Scalable Intrusion Detection System for Rapid Global Detection of Network Attacks

Award Information
Agency:
Department of Energy
Branch
n/a
Amount:
$750,000.00
Award Year:
2006
Program:
SBIR
Phase:
Phase II
Contract:
DE-FG02-05ER84136
Award Id:
72457
Agency Tracking Number:
78652S05-I
Solicitation Year:
n/a
Solicitation Topic Code:
n/a
Solicitation Number:
n/a
Small Business Information
27 Via Porto Grande, Rancho Palos Verdes, CA, 90275
Hubzone Owned:
N
Minority Owned:
N
Woman Owned:
N
Duns:
n/a
Principal Investigator:
Alexander Tartakovsky
Dr.
(310) 292-7847
tartakov@usc.edu
Business Contact:
Vladimir Katzman
Dr.
(310) 377-6029
traffic405@cox.net
Research Institute:
n/a
Abstract
Current ultra high­speed networks carry massive aggregate data ¿ows that must be monitored and pro­cessed to detect and counteract intrusions. The problem is further compounded by the sheer number and complexity of attacks. As a result, the challenges of intrusion detection in ultra-high-­speed networks are outstripping our ability to de­tect, track, fuse, and interpret them. This project will develop a distributed anomaly-­based intrusion detection system, consisting of sensing nodes for local (e.g., host­ level) detection and fusion nodes to combine the output from the sens­ing nodes. Advanced statistical methods will be used to identify hidden patterns and to optimize the operating characteristics of the intrusion detection system. In Phase I, a novel detection system, which detects attacks with minimal delays for a given (low) false alarm rate at extremely high data rates, was developed. An adaptive parallel architecture allowed for an efficient auto-selection of the best possible configuration under existing conditions, thereby reducing susceptibility to a changing envi­ronment. The algorithms were evaluated using asymptotic analysis, Monte Carlo experiments, and deployment in a testbed. Phase II will: (1) develop statistical meth­ods for an efficient, anomaly-­based local detector with a low false alarm rate, as well as a hybrid anomaly-­signature local detector with profiling capability; (2) develop an architecture for the distributed deployment of detectors, along with fusion algorithms to combine outputs for network-­level detections; (3) design and implement sensor and fusion nodes using commercial-­off-­the-­shelf technologies; and (4) develop a laboratory testbed to support implementation and testing. Commercial Applications and other Benefits as described by the awardee: The new intrusion detection system should be of particular relevance to DOE networks that support large-­scale science applications. Advantages over existing systems include an increased probability of detecting unknown attacks, and a lower false alarm rate and detection time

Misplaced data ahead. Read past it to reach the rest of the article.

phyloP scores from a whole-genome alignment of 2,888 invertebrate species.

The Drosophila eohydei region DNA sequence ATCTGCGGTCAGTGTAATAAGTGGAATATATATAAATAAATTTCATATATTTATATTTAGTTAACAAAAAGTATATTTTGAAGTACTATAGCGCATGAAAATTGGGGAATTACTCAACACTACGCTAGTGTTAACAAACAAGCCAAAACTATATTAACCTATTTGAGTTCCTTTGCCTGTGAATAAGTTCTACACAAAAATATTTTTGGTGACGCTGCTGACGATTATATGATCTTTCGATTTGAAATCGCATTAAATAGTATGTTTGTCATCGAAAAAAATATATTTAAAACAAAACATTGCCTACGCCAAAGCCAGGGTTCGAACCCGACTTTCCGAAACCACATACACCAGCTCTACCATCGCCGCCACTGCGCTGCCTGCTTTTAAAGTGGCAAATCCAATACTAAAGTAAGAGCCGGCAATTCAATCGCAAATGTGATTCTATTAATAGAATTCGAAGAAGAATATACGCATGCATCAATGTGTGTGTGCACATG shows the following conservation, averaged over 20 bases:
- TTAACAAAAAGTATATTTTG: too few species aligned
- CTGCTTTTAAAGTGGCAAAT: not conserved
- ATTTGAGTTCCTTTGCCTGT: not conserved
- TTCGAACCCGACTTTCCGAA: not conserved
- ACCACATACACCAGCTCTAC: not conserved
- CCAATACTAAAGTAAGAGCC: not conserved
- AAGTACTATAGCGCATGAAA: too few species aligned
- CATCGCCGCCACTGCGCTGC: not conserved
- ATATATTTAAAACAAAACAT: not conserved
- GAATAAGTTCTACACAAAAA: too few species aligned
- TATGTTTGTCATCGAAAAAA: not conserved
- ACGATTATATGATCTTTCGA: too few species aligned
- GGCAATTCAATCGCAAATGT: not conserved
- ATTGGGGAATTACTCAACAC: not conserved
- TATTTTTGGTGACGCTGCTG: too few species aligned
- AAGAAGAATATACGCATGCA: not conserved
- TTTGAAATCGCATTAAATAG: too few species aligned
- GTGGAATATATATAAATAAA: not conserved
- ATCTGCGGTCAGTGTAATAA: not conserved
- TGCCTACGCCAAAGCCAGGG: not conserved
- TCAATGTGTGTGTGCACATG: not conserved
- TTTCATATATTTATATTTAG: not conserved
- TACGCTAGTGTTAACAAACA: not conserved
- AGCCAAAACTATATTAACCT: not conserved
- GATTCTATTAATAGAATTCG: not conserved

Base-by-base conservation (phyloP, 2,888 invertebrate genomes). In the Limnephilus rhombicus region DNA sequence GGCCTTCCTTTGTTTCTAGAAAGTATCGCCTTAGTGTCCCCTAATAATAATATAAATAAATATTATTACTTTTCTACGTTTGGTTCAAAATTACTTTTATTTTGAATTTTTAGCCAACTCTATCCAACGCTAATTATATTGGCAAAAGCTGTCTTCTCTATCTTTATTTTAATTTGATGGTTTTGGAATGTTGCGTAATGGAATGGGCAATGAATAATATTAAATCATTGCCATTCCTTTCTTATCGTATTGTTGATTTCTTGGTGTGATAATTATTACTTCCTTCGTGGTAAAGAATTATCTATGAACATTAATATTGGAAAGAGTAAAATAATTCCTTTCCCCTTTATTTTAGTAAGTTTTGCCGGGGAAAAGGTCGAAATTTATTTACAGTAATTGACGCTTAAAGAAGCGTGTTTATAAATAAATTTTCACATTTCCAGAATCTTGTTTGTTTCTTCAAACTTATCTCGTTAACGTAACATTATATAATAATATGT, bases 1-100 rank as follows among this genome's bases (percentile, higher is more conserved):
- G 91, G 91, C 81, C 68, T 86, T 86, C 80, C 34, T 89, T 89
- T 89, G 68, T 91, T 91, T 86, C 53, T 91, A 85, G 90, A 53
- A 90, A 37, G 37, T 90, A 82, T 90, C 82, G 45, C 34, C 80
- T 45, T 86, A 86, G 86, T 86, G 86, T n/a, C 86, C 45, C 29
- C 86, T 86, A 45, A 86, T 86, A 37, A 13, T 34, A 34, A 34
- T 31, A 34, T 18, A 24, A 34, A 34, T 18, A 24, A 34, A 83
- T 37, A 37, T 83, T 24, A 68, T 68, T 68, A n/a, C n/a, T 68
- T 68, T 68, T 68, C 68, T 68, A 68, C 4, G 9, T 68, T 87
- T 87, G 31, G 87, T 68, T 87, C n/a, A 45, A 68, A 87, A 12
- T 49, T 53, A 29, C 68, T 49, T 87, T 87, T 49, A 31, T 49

* information listed above is at the time of submission.

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